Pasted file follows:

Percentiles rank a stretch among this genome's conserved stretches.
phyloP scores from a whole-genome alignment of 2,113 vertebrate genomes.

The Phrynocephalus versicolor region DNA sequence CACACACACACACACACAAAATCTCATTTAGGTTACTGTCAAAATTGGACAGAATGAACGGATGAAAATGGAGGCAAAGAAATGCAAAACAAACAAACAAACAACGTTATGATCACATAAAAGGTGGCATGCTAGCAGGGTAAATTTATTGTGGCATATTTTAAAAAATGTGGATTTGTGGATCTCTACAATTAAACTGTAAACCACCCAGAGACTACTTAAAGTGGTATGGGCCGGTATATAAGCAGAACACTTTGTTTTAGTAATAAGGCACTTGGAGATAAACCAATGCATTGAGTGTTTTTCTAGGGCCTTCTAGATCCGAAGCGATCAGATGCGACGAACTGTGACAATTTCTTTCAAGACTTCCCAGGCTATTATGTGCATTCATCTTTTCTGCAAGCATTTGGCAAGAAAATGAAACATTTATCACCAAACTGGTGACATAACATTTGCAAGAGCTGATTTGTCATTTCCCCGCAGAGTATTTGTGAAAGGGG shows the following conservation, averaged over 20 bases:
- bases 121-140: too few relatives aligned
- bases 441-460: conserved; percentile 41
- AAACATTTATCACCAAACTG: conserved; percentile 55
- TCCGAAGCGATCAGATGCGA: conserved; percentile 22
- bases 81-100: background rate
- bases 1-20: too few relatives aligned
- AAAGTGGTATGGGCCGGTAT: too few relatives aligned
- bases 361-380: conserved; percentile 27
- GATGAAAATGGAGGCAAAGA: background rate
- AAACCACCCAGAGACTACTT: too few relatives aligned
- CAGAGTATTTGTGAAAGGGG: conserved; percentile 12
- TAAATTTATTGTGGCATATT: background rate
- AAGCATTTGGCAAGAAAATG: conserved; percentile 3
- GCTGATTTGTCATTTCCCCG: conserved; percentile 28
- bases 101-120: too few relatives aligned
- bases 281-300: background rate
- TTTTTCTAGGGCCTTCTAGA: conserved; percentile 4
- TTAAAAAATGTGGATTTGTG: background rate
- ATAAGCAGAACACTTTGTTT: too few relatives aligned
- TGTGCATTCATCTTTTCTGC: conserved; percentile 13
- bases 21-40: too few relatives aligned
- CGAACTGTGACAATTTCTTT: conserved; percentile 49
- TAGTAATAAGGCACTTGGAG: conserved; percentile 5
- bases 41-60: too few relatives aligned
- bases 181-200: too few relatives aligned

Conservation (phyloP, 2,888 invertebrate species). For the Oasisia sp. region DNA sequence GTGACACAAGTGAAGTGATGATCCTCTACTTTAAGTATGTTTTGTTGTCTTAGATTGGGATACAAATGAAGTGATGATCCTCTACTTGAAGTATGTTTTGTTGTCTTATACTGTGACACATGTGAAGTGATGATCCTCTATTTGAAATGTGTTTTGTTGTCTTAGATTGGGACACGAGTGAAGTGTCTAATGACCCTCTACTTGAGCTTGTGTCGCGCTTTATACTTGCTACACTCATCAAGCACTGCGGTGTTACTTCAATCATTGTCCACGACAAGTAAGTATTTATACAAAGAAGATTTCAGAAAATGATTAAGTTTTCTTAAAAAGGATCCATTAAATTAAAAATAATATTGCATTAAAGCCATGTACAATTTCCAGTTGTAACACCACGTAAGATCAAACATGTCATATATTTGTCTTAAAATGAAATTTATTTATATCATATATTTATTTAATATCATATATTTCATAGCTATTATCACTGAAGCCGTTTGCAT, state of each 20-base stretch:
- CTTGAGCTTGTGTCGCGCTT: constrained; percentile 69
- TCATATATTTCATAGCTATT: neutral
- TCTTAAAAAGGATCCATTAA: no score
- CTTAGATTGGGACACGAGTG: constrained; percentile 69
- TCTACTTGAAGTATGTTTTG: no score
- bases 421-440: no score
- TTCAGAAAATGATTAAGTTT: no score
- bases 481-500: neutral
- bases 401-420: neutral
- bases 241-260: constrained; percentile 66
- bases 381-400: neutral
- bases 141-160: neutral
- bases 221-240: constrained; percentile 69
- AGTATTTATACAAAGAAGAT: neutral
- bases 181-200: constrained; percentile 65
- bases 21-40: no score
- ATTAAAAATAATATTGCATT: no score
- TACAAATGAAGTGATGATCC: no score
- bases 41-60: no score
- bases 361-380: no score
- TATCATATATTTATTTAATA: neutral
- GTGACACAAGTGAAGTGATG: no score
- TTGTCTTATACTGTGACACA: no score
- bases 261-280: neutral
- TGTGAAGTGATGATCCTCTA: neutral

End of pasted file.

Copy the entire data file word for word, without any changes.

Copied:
Percentiles rank a stretch among this genome's conserved stretches.
phyloP scores from a whole-genome alignment of 2,113 vertebrate genomes.

The Phrynocephalus versicolor region DNA sequence CACACACACACACACACAAAATCTCATTTAGGTTACTGTCAAAATTGGACAGAATGAACGGATGAAAATGGAGGCAAAGAAATGCAAAACAAACAAACAAACAACGTTATGATCACATAAAAGGTGGCATGCTAGCAGGGTAAATTTATTGTGGCATATTTTAAAAAATGTGGATTTGTGGATCTCTACAATTAAACTGTAAACCACCCAGAGACTACTTAAAGTGGTATGGGCCGGTATATAAGCAGAACACTTTGTTTTAGTAATAAGGCACTTGGAGATAAACCAATGCATTGAGTGTTTTTCTAGGGCCTTCTAGATCCGAAGCGATCAGATGCGACGAACTGTGACAATTTCTTTCAAGACTTCCCAGGCTATTATGTGCATTCATCTTTTCTGCAAGCATTTGGCAAGAAAATGAAACATTTATCACCAAACTGGTGACATAACATTTGCAAGAGCTGATTTGTCATTTCCCCGCAGAGTATTTGTGAAAGGGG shows the following conservation, averaged over 20 bases:
- bases 121-140: too few relatives aligned
- bases 441-460: conserved; percentile 41
- AAACATTTATCACCAAACTG: conserved; percentile 55
- TCCGAAGCGATCAGATGCGA: conserved; percentile 22
- bases 81-100: background rate
- bases 1-20: too few relatives aligned
- AAAGTGGTATGGGCCGGTAT: too few relatives aligned
- bases 361-380: conserved; percentile 27
- GATGAAAATGGAGGCAAAGA: background rate
- AAACCACCCAGAGACTACTT: too few relatives aligned
- CAGAGTATTTGTGAAAGGGG: conserved; percentile 12
- TAAATTTATTGTGGCATATT: background rate
- AAGCATTTGGCAAGAAAATG: conserved; percentile 3
- GCTGATTTGTCATTTCCCCG: conserved; percentile 28
- bases 101-120: too few relatives aligned
- bases 281-300: background rate
- TTTTTCTAGGGCCTTCTAGA: conserved; percentile 4
- TTAAAAAATGTGGATTTGTG: background rate
- ATAAGCAGAACACTTTGTTT: too few relatives aligned
- TGTGCATTCATCTTTTCTGC: conserved; percentile 13
- bases 21-40: too few relatives aligned
- CGAACTGTGACAATTTCTTT: conserved; percentile 49
- TAGTAATAAGGCACTTGGAG: conserved; percentile 5
- bases 41-60: too few relatives aligned
- bases 181-200: too few relatives aligned

Conservation (phyloP, 2,888 invertebrate species). For the Oasisia sp. region DNA sequence GTGACACAAGTGAAGTGATGATCCTCTACTTTAAGTATGTTTTGTTGTCTTAGATTGGGATACAAATGAAGTGATGATCCTCTACTTGAAGTATGTTTTGTTGTCTTATACTGTGACACATGTGAAGTGATGATCCTCTATTTGAAATGTGTTTTGTTGTCTTAGATTGGGACACGAGTGAAGTGTCTAATGACCCTCTACTTGAGCTTGTGTCGCGCTTTATACTTGCTACACTCATCAAGCACTGCGGTGTTACTTCAATCATTGTCCACGACAAGTAAGTATTTATACAAAGAAGATTTCAGAAAATGATTAAGTTTTCTTAAAAAGGATCCATTAAATTAAAAATAATATTGCATTAAAGCCATGTACAATTTCCAGTTGTAACACCACGTAAGATCAAACATGTCATATATTTGTCTTAAAATGAAATTTATTTATATCATATATTTATTTAATATCATATATTTCATAGCTATTATCACTGAAGCCGTTTGCAT, state of each 20-base stretch:
- CTTGAGCTTGTGTCGCGCTT: constrained; percentile 69
- TCATATATTTCATAGCTATT: neutral
- TCTTAAAAAGGATCCATTAA: no score
- CTTAGATTGGGACACGAGTG: constrained; percentile 69
- TCTACTTGAAGTATGTTTTG: no score
- bases 421-440: no score
- TTCAGAAAATGATTAAGTTT: no score
- bases 481-500: neutral
- bases 401-420: neutral
- bases 241-260: constrained; percentile 66
- bases 381-400: neutral
- bases 141-160: neutral
- bases 221-240: constrained; percentile 69
- AGTATTTATACAAAGAAGAT: neutral
- bases 181-200: constrained; percentile 65
- bases 21-40: no score
- ATTAAAAATAATATTGCATT: no score
- TACAAATGAAGTGATGATCC: no score
- bases 41-60: no score
- bases 361-380: no score
- TATCATATATTTATTTAATA: neutral
- GTGACACAAGTGAAGTGATG: no score
- TTGTCTTATACTGTGACACA: no score
- bases 261-280: neutral
- TGTGAAGTGATGATCCTCTA: neutral